KNOXVILLE, Tenn. — Pat Summitt was remembered as a loving mother, a loyal friend and a tireless fighter as well as a champion coach Thursday in a public ceremony honoring the person who built the Tennessee women’s basketball dynasty.

“She was the epitome of what being great is all about,” said Indiana Fever forward Tamika Catchings, one of the dozens of former Volunteers who paid respects to Summitt.

Catchings later added that “this is not a goodbye, but until we meet again.”

The ceremony gave the public a chance to honor Summitt, who won eight national titles and a Division I record 1,098 games in her 38-year tenure. A private funeral was held June 30, two days after Summitt died at the age of 64.

The list of speakers included recently retired quarterback Peyton Manning, a former Tennessee football star who called Summitt “someone who literally changed history.” Manning said the only pieces of sports memorabilia he keeps in his office are two basketballs Summitt signed for his children.

Manning discussed visiting Summitt late in her fight against Alzheimer’s disease, when she couldn’t remember Manning’s name. He talked about attending Summitt’s private funeral and hearing from former Vols star Chamique Holdsclaw, who told him that even as Summitt’s memory faded, the coach still could point to the screen when one of Manning’s games or commercials aired on television and would say, “That’s my friend who comes to visit me. There goes my friend.”

“Pat Summitt didn’t just change the history of Tennessee basketball,” Manning said. “She changed the history of the sport she loved – and of sports in general. She almost singlehandedly made women’s sports relevant well beyond mothers, daughters, sisters and grandmothers.”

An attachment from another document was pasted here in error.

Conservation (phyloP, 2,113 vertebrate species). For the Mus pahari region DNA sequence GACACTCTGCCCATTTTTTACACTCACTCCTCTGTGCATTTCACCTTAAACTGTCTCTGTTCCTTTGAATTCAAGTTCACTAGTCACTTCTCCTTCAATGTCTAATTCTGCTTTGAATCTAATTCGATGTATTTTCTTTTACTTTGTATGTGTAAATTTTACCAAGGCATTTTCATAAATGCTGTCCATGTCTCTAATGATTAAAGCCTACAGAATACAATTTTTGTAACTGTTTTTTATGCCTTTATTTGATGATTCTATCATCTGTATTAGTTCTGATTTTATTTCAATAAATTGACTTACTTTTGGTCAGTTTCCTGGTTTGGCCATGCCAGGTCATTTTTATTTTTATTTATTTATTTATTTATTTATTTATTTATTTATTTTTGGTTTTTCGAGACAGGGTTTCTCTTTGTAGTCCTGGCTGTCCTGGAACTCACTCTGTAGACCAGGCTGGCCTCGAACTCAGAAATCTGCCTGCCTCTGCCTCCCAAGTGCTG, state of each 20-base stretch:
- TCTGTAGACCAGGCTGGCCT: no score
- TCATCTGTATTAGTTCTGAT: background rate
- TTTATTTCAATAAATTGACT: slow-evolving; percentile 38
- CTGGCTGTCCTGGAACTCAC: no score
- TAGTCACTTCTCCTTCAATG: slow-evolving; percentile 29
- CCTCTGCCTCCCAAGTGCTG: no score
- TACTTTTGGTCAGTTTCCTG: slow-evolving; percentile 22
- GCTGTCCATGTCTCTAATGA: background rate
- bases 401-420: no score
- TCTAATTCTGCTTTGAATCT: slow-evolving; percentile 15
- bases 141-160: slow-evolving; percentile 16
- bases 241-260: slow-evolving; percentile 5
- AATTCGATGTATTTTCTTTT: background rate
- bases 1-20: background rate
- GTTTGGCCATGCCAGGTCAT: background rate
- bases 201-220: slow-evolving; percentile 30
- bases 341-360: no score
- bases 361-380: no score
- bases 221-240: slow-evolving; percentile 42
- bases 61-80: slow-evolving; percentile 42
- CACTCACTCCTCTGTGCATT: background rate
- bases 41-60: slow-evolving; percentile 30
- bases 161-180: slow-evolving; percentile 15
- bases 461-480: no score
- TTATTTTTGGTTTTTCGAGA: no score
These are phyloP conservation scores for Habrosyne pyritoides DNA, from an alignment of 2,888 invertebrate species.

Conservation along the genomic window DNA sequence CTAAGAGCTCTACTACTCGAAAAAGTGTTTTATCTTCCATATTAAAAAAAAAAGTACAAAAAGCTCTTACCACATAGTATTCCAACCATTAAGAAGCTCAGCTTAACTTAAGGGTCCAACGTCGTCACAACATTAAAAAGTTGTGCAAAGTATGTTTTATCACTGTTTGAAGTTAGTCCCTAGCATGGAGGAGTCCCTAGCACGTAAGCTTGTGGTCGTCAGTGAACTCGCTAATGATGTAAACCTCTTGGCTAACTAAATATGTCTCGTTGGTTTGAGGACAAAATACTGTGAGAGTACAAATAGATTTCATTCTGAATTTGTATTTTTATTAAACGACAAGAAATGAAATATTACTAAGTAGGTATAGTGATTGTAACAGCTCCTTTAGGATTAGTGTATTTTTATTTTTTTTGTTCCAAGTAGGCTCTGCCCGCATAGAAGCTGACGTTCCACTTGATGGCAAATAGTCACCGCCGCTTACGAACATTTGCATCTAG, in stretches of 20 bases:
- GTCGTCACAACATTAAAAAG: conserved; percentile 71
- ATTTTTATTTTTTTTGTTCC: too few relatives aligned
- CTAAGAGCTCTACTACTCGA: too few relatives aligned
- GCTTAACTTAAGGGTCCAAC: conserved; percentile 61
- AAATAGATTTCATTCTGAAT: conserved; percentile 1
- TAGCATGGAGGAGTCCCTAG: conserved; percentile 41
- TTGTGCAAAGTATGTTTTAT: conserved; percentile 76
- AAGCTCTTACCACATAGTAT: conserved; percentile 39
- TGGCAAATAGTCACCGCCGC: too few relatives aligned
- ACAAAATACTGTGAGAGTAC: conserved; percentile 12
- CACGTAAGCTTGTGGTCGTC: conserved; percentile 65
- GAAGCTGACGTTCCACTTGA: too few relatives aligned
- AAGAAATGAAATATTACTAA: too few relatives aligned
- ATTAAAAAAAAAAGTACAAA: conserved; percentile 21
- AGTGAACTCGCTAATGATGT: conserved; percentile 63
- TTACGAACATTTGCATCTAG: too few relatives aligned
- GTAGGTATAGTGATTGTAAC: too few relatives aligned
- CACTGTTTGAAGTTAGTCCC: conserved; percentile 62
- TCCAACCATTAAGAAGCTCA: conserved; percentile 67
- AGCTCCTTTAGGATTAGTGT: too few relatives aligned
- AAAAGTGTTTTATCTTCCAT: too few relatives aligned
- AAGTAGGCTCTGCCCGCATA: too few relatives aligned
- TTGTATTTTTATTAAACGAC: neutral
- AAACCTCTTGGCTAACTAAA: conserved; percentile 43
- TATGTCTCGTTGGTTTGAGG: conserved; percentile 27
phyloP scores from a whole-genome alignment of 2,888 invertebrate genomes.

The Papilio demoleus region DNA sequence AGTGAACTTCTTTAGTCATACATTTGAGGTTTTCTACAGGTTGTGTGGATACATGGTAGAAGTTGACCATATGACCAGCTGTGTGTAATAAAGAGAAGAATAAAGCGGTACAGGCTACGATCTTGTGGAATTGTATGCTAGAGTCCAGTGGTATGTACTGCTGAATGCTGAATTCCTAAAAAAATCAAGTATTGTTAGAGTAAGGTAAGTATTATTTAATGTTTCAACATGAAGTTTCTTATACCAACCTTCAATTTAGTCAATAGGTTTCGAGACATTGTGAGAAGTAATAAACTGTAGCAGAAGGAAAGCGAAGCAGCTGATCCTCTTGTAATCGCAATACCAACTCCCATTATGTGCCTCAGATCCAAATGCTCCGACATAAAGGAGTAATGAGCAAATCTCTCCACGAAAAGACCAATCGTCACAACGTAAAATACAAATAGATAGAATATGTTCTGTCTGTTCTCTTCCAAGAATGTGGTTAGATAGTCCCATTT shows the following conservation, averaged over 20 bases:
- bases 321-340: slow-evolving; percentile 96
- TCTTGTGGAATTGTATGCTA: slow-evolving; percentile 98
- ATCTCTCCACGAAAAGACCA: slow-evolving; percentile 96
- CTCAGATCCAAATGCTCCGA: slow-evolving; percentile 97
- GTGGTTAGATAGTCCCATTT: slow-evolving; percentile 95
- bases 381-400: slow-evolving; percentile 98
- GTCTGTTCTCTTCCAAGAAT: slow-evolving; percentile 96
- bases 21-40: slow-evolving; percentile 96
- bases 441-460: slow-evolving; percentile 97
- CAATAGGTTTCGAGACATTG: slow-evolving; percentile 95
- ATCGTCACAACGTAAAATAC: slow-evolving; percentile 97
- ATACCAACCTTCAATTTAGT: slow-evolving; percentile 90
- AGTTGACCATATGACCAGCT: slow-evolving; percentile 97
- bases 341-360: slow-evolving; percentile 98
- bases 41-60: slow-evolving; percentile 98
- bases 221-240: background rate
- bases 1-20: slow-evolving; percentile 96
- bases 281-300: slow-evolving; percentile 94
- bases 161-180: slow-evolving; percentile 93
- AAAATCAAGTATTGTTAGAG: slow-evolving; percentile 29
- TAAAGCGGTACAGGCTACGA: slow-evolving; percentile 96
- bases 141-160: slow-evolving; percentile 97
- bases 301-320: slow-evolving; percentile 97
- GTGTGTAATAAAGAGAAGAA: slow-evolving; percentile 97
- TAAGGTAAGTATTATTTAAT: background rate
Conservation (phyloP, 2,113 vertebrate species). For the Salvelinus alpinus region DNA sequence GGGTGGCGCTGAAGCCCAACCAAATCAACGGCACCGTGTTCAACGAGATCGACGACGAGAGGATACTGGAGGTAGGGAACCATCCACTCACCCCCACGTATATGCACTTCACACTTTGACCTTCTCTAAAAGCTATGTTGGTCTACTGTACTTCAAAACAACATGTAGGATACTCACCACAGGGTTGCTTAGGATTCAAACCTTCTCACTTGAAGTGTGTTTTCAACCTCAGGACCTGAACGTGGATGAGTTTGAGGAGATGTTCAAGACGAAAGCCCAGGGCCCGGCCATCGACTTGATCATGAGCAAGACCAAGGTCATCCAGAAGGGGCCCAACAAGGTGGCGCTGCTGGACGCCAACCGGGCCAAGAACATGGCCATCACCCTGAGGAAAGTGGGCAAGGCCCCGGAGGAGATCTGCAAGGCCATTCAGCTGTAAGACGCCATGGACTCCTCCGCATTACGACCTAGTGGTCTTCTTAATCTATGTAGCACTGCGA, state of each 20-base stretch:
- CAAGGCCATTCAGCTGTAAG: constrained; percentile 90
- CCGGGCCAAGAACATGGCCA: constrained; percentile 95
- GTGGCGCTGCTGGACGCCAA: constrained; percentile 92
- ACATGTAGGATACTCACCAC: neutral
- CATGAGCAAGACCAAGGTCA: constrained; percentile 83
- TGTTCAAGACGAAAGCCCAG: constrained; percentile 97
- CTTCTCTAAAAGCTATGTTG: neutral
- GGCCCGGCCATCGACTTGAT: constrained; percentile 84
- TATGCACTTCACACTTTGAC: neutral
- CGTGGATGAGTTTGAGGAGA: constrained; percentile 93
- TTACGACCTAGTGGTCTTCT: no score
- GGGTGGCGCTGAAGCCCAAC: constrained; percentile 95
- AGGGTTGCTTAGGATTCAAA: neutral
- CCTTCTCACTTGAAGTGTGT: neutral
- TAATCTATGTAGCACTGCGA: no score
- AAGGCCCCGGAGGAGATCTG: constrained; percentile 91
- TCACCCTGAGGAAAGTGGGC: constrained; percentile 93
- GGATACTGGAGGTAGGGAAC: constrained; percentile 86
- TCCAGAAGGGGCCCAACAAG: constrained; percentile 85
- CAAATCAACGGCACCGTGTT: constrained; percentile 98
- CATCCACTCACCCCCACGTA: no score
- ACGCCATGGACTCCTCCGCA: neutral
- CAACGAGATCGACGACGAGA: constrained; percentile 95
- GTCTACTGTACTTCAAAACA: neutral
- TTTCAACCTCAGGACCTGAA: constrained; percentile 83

The event attracted Tennessee Gov. Bill Haslam, U.S. Senators Lamar Alexander and Bob Corker, and a star-studded list of women’s basketball coaches that included Geno Auriemma of Connecticut, who served as Summitt’s greatest rival. They were among several thousand spectators to honor Summitt at an arena where she orchestrated some of her greatest victories.

The stage included each of the Vols’ eight national championship trophies plus a stool and whistle used by Summitt, who coached Tennessee from 1974-2012.

Fans withstood an afternoon downpour as they waited to enter the arena. The distance traveled by many of them underscored the way Summitt built the program into a national brand.

Patti Stephen drove more than 700 miles from Teaneck, New Jersey, to pay her final respects. She packed a lunch in her car and arrived on campus more than seven hours before the ceremony to make sure she got a seat in the arena.

“I’ve been a Vol fan for a long time and it felt like I just needed to be here,” said Stephen, who wore a T-shirt, hat and set of bracelets bearing the message “We Back Pat.” “It wouldn’t be the same on TV.”

Speakers included “Good Morning America” anchor Robin Roberts, current Tennessee coach Holly Warlick and former Volunteers assistant Mickie DeMoss as well as Summitt’s son, Tyler Summitt.

The ceremony had plenty of somber moments. A videotape showed Warlick and former Vols guard Michelle Brooke-Marciniak in tears as they described what Summitt had meant to them. The event opened with a bagpipe rendition of “Amazing Grace.”

“Tyler told me that’s his mom’s favorite song,” Roberts said. “How appropriate. Two words that describe her (so well): Amazing. Grace.”